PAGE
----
The Role of an Occupational Therapist (OT) in the School Setting:
An occupational therapist is a licensed healthcare professional that promotes participation in meaningful activities or occupations. School-based occupational therapy practitioners support academic achievement and social participation by promoting occupation within all school routines, including recess, classroom, and cafeteria time. They help children fulfill their role as students and prepare them for college, career, and community integration. They utilize prevention, promotion, and intervention strategies for mental and physical health and well-being.
When to Refer to an OT for Screening?
Student's visual-motor, visual-perceptual, coordination, or fine motor skills impact academic participation.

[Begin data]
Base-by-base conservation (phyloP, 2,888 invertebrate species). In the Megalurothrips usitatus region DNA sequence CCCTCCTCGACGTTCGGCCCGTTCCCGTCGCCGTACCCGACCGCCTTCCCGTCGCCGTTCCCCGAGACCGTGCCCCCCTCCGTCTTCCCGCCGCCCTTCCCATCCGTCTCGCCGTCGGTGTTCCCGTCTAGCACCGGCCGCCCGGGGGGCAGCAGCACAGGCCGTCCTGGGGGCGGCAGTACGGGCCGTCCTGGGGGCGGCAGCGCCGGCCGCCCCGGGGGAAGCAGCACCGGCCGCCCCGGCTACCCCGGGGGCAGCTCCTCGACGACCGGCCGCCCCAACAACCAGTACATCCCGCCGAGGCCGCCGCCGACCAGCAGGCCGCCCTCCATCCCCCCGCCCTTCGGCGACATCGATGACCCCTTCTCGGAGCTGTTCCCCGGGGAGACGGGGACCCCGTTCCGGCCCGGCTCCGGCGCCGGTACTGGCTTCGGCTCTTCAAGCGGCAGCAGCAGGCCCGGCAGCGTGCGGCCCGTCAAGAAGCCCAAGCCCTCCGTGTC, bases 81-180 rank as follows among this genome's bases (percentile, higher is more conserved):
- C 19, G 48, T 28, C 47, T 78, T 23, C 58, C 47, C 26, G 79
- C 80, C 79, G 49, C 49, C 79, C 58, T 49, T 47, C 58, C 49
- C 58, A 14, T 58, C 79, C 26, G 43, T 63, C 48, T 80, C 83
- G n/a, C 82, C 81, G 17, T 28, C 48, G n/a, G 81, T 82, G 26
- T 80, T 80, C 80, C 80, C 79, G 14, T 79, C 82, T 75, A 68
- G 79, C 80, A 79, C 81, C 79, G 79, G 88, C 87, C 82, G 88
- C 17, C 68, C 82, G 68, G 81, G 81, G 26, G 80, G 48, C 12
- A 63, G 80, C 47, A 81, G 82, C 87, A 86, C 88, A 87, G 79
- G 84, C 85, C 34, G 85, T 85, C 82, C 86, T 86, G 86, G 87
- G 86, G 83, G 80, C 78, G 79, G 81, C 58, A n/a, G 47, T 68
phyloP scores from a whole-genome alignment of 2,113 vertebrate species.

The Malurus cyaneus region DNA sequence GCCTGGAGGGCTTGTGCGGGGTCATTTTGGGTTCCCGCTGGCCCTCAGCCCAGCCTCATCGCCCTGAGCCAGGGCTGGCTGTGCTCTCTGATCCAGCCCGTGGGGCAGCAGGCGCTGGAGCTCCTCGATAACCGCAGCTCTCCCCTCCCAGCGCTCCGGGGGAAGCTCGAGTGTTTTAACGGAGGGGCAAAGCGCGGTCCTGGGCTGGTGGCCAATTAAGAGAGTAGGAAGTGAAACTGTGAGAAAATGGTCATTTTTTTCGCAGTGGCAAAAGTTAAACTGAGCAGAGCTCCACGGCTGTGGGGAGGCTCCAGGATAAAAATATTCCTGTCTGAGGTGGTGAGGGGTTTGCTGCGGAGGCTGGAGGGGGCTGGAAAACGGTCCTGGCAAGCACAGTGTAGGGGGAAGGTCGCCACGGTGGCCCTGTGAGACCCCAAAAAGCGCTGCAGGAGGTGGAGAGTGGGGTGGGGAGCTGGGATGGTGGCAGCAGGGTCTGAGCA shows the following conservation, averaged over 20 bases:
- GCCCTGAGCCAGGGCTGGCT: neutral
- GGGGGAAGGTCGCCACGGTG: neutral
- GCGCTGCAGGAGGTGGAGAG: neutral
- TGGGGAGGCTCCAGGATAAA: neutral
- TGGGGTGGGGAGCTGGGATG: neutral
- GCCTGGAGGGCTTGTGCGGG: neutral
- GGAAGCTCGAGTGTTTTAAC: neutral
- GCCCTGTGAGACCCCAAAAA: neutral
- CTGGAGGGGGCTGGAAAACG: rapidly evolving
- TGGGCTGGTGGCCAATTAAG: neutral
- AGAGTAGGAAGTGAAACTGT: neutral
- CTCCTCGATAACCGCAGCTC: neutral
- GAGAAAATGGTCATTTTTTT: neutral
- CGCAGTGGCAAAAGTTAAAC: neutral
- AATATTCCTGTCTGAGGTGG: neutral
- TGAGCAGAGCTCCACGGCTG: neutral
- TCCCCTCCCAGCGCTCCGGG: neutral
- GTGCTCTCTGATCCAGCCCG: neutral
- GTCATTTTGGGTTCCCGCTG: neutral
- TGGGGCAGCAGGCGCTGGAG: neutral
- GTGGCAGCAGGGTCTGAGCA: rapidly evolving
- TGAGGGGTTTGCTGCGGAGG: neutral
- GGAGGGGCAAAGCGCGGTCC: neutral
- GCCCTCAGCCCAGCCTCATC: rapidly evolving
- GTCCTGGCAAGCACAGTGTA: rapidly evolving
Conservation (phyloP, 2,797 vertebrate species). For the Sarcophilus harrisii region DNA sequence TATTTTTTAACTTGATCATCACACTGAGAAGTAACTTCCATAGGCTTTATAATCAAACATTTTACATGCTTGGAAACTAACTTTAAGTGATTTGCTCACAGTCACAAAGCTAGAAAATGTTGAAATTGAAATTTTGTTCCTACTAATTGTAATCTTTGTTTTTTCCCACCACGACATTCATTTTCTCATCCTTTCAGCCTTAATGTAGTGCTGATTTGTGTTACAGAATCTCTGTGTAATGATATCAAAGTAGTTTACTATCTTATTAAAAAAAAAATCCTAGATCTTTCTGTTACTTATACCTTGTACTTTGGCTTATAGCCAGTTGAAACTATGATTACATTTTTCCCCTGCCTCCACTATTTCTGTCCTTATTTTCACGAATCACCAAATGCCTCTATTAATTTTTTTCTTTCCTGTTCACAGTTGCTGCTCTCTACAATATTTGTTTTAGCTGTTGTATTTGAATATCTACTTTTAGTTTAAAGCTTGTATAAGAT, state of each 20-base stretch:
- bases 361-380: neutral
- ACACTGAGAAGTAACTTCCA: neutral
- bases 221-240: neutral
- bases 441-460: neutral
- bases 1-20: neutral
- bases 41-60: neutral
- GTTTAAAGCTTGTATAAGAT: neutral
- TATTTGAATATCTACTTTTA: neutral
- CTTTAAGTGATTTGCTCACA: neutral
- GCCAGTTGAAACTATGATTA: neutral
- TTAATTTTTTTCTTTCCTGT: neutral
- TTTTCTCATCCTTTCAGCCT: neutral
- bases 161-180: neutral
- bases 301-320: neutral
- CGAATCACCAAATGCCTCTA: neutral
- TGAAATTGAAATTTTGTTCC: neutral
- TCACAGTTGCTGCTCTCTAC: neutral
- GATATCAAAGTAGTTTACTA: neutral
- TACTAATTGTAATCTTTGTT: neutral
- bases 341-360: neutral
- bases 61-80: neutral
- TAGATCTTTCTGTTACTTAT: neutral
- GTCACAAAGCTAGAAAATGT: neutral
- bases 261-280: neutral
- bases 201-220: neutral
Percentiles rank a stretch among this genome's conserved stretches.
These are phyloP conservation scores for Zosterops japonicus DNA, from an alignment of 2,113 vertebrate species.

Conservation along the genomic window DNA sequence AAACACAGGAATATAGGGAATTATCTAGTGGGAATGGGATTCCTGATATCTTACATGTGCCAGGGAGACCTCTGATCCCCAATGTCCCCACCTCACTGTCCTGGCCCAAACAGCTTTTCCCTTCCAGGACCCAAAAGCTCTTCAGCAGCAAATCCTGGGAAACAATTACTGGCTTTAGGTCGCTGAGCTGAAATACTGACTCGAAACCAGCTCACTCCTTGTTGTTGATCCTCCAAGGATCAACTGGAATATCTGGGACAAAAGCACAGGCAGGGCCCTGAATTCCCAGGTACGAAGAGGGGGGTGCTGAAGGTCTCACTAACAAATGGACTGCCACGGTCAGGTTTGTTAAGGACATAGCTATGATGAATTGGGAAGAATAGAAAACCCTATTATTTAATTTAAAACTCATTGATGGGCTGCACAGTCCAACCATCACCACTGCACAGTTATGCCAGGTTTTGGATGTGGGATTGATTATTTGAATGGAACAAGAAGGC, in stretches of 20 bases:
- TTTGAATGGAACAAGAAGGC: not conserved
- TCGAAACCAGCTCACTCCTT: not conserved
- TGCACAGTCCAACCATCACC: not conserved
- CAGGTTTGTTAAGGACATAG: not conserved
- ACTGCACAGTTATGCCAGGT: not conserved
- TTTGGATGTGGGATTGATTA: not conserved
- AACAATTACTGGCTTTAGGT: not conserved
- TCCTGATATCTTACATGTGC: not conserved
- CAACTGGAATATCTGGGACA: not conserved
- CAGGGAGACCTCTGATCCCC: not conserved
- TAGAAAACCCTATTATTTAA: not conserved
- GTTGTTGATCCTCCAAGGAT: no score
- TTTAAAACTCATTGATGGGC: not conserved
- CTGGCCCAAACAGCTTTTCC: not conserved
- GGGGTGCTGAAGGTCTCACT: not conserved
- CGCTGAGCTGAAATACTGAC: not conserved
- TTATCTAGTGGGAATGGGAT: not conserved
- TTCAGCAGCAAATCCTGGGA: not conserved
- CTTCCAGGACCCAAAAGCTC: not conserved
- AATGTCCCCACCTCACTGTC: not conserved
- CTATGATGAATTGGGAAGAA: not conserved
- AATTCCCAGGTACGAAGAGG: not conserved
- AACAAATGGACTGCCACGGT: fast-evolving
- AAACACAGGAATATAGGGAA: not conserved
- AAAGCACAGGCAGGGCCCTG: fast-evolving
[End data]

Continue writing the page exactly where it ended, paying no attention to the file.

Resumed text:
Student has sensory needs that impact self-regulation and learning.
Student struggles with timely or independently completing developmentally appropriate self-care skills, e.g., managing clothes in the restroom or feeding self.
A student has physical impairments, e.g., decreased strength or range of motion that impact academic participation.
How to Initiate Services?
When a student is displaying difficulty in the school setting and has not responded to tier 1 interventions completed with fidelity, the student assistance team (SAT) process should be initiated. The intervention specialist or other designated staff member at the school is responsible for coordinating the SAT process. The SAT team can include many individuals, like physical therapists, occupational therapists, teachers and parents. During this time, the OT or PT may complete a screening, after parent permission has been obtained, and propose additional interventions.
A minimum number of two SAT meetings are to be completed with documentation on interventions attempted and the response to that intervention prior to a special education referral being signed by the parent or guardian. After the referral has been signed a full evaluation for OT or PT services may be conducted.
Information adapted from the American Occupational Therapy Association.